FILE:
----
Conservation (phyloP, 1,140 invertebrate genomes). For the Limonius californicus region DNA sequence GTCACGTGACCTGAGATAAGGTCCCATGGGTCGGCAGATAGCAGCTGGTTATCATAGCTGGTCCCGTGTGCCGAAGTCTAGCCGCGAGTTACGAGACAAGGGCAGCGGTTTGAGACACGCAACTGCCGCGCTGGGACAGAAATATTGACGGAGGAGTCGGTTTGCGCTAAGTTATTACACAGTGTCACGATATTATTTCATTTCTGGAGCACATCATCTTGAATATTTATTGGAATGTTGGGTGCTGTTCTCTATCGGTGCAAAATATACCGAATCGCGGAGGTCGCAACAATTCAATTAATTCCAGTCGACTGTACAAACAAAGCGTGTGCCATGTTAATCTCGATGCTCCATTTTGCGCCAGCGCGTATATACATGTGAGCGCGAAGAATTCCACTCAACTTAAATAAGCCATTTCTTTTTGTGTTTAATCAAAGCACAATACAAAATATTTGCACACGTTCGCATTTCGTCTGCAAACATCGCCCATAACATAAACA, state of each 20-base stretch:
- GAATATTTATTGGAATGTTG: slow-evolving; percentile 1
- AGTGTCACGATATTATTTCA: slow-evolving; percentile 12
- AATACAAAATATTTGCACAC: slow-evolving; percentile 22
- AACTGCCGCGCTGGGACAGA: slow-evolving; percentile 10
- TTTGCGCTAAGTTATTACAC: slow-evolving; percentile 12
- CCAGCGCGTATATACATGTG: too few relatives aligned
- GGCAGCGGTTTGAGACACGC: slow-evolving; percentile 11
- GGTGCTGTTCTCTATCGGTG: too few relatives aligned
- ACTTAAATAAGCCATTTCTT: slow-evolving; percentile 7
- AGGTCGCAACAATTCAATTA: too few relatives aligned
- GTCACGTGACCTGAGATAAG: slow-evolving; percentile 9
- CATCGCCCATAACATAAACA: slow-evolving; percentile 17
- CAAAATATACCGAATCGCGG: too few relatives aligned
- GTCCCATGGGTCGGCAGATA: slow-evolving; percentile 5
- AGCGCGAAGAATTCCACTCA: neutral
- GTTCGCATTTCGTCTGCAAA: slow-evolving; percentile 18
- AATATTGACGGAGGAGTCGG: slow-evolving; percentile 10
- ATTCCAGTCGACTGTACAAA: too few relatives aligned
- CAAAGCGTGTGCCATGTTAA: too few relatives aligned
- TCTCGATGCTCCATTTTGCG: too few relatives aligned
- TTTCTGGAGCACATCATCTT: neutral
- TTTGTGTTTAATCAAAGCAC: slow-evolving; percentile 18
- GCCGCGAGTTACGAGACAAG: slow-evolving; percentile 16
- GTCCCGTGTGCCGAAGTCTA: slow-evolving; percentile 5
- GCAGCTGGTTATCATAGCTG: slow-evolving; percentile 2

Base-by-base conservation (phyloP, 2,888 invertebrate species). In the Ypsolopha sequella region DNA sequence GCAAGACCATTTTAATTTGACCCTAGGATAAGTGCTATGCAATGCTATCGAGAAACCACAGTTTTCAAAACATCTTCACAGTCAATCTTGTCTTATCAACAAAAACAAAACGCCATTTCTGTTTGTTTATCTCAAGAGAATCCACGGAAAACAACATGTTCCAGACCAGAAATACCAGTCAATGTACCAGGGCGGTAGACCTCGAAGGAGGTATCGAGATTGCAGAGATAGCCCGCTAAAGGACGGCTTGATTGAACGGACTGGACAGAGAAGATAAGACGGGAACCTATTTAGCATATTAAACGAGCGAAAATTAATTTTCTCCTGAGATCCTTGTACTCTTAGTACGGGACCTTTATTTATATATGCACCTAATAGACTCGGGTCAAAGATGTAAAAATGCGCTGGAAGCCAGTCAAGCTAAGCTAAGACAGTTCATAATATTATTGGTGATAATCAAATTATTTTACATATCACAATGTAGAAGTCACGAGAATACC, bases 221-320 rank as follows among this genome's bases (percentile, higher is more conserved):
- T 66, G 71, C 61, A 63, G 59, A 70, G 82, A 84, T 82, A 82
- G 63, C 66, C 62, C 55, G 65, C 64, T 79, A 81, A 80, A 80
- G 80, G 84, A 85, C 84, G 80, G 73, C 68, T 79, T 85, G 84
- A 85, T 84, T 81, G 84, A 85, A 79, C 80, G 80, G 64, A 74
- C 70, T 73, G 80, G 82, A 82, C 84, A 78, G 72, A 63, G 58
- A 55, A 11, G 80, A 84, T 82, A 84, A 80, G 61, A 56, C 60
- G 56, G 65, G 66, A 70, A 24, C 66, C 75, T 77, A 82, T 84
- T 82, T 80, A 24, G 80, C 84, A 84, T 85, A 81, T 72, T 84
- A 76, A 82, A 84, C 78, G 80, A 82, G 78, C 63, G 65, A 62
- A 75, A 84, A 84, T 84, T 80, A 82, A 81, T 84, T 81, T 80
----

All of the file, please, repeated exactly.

Conservation (phyloP, 1,140 invertebrate genomes). For the Limonius californicus region DNA sequence GTCACGTGACCTGAGATAAGGTCCCATGGGTCGGCAGATAGCAGCTGGTTATCATAGCTGGTCCCGTGTGCCGAAGTCTAGCCGCGAGTTACGAGACAAGGGCAGCGGTTTGAGACACGCAACTGCCGCGCTGGGACAGAAATATTGACGGAGGAGTCGGTTTGCGCTAAGTTATTACACAGTGTCACGATATTATTTCATTTCTGGAGCACATCATCTTGAATATTTATTGGAATGTTGGGTGCTGTTCTCTATCGGTGCAAAATATACCGAATCGCGGAGGTCGCAACAATTCAATTAATTCCAGTCGACTGTACAAACAAAGCGTGTGCCATGTTAATCTCGATGCTCCATTTTGCGCCAGCGCGTATATACATGTGAGCGCGAAGAATTCCACTCAACTTAAATAAGCCATTTCTTTTTGTGTTTAATCAAAGCACAATACAAAATATTTGCACACGTTCGCATTTCGTCTGCAAACATCGCCCATAACATAAACA, state of each 20-base stretch:
- GAATATTTATTGGAATGTTG: slow-evolving; percentile 1
- AGTGTCACGATATTATTTCA: slow-evolving; percentile 12
- AATACAAAATATTTGCACAC: slow-evolving; percentile 22
- AACTGCCGCGCTGGGACAGA: slow-evolving; percentile 10
- TTTGCGCTAAGTTATTACAC: slow-evolving; percentile 12
- CCAGCGCGTATATACATGTG: too few relatives aligned
- GGCAGCGGTTTGAGACACGC: slow-evolving; percentile 11
- GGTGCTGTTCTCTATCGGTG: too few relatives aligned
- ACTTAAATAAGCCATTTCTT: slow-evolving; percentile 7
- AGGTCGCAACAATTCAATTA: too few relatives aligned
- GTCACGTGACCTGAGATAAG: slow-evolving; percentile 9
- CATCGCCCATAACATAAACA: slow-evolving; percentile 17
- CAAAATATACCGAATCGCGG: too few relatives aligned
- GTCCCATGGGTCGGCAGATA: slow-evolving; percentile 5
- AGCGCGAAGAATTCCACTCA: neutral
- GTTCGCATTTCGTCTGCAAA: slow-evolving; percentile 18
- AATATTGACGGAGGAGTCGG: slow-evolving; percentile 10
- ATTCCAGTCGACTGTACAAA: too few relatives aligned
- CAAAGCGTGTGCCATGTTAA: too few relatives aligned
- TCTCGATGCTCCATTTTGCG: too few relatives aligned
- TTTCTGGAGCACATCATCTT: neutral
- TTTGTGTTTAATCAAAGCAC: slow-evolving; percentile 18
- GCCGCGAGTTACGAGACAAG: slow-evolving; percentile 16
- GTCCCGTGTGCCGAAGTCTA: slow-evolving; percentile 5
- GCAGCTGGTTATCATAGCTG: slow-evolving; percentile 2

Base-by-base conservation (phyloP, 2,888 invertebrate species). In the Ypsolopha sequella region DNA sequence GCAAGACCATTTTAATTTGACCCTAGGATAAGTGCTATGCAATGCTATCGAGAAACCACAGTTTTCAAAACATCTTCACAGTCAATCTTGTCTTATCAACAAAAACAAAACGCCATTTCTGTTTGTTTATCTCAAGAGAATCCACGGAAAACAACATGTTCCAGACCAGAAATACCAGTCAATGTACCAGGGCGGTAGACCTCGAAGGAGGTATCGAGATTGCAGAGATAGCCCGCTAAAGGACGGCTTGATTGAACGGACTGGACAGAGAAGATAAGACGGGAACCTATTTAGCATATTAAACGAGCGAAAATTAATTTTCTCCTGAGATCCTTGTACTCTTAGTACGGGACCTTTATTTATATATGCACCTAATAGACTCGGGTCAAAGATGTAAAAATGCGCTGGAAGCCAGTCAAGCTAAGCTAAGACAGTTCATAATATTATTGGTGATAATCAAATTATTTTACATATCACAATGTAGAAGTCACGAGAATACC, bases 221-320 rank as follows among this genome's bases (percentile, higher is more conserved):
- T 66, G 71, C 61, A 63, G 59, A 70, G 82, A 84, T 82, A 82
- G 63, C 66, C 62, C 55, G 65, C 64, T 79, A 81, A 80, A 80
- G 80, G 84, A 85, C 84, G 80, G 73, C 68, T 79, T 85, G 84
- A 85, T 84, T 81, G 84, A 85, A 79, C 80, G 80, G 64, A 74
- C 70, T 73, G 80, G 82, A 82, C 84, A 78, G 72, A 63, G 58
- A 55, A 11, G 80, A 84, T 82, A 84, A 80, G 61, A 56, C 60
- G 56, G 65, G 66, A 70, A 24, C 66, C 75, T 77, A 82, T 84
- T 82, T 80, A 24, G 80, C 84, A 84, T 85, A 81, T 72, T 84
- A 76, A 82, A 84, C 78, G 80, A 82, G 78, C 63, G 65, A 62
- A 75, A 84, A 84, T 84, T 80, A 82, A 81, T 84, T 81, T 80